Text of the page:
Thanks to the Colman family, Norwich Castle has the world’s finest collection of 19th century Norwich School paintings. This great art legacy has just undergone a major revamp for the 21st century. IAN COLLINS reports.

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In 1946, the year of his death, Norfolk businessman Russell James Colman presented to Norwich a treasure trove of pictures which had made the city famous in art circles throughout the world.

The gift comprised hundreds of oil paintings, watercolours and drawings by masters John Sell Cotman and John Crome and their friends, relatives and pupils, whose first exhibition as the Norwich School was held in 1805 – the year Norfolk hero Horatio Nelson met his end, and his final victory, at the Battle of Trafalgar.

As the first and the finest (and the longest-lasting) of the provincial art movements to flourish across Britain in the 19th century, our kindred artists depicted real local landscapes rather than imagined classical ideals and raised watercolour from a sketching medium into a prized art form in its own right.

In a time of trouble, amid terrible hardship during and after the Napoleonic Wars, the Norwich School artists perceived a paradise on our doorstep and their celebratory images of city and county continued even though not a single one of them was able to live on sales of pictures alone.

The Colman Bequest included many works bequeathed by the donor’s father, Jeremiah James Colman – Liberal MP for Norwich, industrialist and pioneer of the Eastern Daily Press.

And the gift added a provision for two specially designed galleries to house Norwich School pictures at the Castle which were opened by the then Princess Elizabeth, on June 18 1951, as part of the Festival of Britain.

Although there was a cosmetic updating of the Colman Galleries during Norwich Castle’s overhaul of 2001 – a backdrop of damask wallpaper giving way to a sea of creamy white magnolia paint - essentially the presentation was unchanged in six decades. High time for a revisit and a rehang.

The transformation of the galleries, culminating in today’s public opening, has been three years in the planning and achieved at a cost of around £100,000.

Principal donors have been the Colman family – with Sir Timothy and his son James Colman (the latter an artist in his own right, with a solo show now running at the 18/21 gallery in Norwich) taking a close interest in all aspects of the scheme.

The redesign was kick-started with £25,000 earmarked by the Castle’s former Keeper of Art, Andrew Moore, from the Great British Art Debate partnership with the Tate, and museums in Sheffield and Newcastle.

The East Anglia Art Foundation then raised £20,000 from its members, with further support added from the Heritage Lottery Fund, the John Jarrold Trust, the King of Hearts Trust, Mandell’s Gallery and the Friends of Norwich Museums.

For those like me who dislike lately trendy revamps which leave lots of empty space and less stuff to look at, the good news is that more pictures than ever before are now on view.

The majority of the Castle’s gems are on permanent display, and long-term loans from the Tate Gallery, including a Turner seascape for context and comparison, are headed by what may well be John Crome’s greatest picture – The Poringland Oak. Its return to Norfolk would alone justify this project.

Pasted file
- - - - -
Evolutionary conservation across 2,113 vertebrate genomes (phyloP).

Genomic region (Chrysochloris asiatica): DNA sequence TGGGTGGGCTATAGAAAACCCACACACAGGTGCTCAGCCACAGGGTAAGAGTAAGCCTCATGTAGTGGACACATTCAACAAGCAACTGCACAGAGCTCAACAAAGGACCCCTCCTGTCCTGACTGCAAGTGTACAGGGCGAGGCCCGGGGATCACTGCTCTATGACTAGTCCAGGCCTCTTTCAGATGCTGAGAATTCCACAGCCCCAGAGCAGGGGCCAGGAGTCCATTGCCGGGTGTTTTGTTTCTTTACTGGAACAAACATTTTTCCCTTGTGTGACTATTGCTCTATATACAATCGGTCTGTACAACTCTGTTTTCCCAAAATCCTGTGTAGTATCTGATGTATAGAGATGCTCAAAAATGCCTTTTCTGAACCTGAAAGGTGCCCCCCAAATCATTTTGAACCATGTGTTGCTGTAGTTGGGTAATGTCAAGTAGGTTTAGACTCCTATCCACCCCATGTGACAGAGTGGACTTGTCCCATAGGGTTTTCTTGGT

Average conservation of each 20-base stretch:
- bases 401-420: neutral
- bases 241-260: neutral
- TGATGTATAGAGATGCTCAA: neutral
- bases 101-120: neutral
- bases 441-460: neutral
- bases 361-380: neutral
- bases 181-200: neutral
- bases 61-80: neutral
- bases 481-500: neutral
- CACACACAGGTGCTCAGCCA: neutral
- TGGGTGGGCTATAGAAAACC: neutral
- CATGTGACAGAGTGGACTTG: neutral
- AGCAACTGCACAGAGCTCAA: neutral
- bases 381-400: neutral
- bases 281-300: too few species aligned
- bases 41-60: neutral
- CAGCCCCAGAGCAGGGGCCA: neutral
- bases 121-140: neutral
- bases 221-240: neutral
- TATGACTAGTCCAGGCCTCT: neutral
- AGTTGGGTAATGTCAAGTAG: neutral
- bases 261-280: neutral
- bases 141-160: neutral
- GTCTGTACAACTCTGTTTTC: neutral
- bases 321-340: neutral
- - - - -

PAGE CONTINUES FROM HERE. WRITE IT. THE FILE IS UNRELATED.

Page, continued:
One British Masters gallery is now devoted to the stellar works of Cotman and Crome while the second – The Norfolk Landscape – shows the rest of the Norwich School painters.

Ease of access is emphasised from the outset with the replacement of the old heavy doors from the Rotunda with lighter, disabled-friendly plain glass doors.

Lighting has been vastly improved, and the visibility of many of the featured scenes further enhanced with non-reflective glass and a denser and more varied arrangement.

Now more information is shared via touch-screen computers and more legible captions, titles and quotes. New seating encourages visitors to linger and savour.

Happily the emphasis remains very much on the pictures, but there are interesting introductory films at the entrance to each gallery comparing a changing selection of paintings with contemporary Norfolk views,

The ongoing importance of landscape depiction will be shown through a changing exhibition of works by contemporary artists — the launch show, The View From Here (running to November 18), comprising recent photographs by Mark Edwards.

Placing a camera on a large tripod, and himself on a step-ladder, he echoes the practice of early photographers in a time-consuming process which makes for thoughtful and tranquil images.

He chooses to focus on neglected corners of our landscape - at Caistor St Edmund, Poringland and Hursley Hill - where wildness remains amid barbed wire and telegraph poles and tracks of vast vanished creatures.

And the strangely elegiac Edwards view entitled River, Bungay could be a subject for a Cotman sketching party until we look more closely and spy the bright and very modern blight of plastic bottles and tin cans among the reeds and water weeds.

Talking of colour, the walls have been painted in complementary hues - hurrah for Farrow and Ball.

So all is light and lightness of touch — just like the genius of the Norwich School.

■ Castle Museum and Art Gallery is open daily from 10am-4.30pm (Sun 1pm-4.30pm), £6.80 (£5.80 cons), £4.90 children, Pop in for £1 one hour before closing time and 12pm-1pm weekdays during school term.

■ There is a programme of special events for Re-imagined: The Norwich School of Artists, including a talk by curator Dr Giorgia Bottinelli on June 18. For more information call 01603 493625 or visit: www.museums.norfolk.gov.uk

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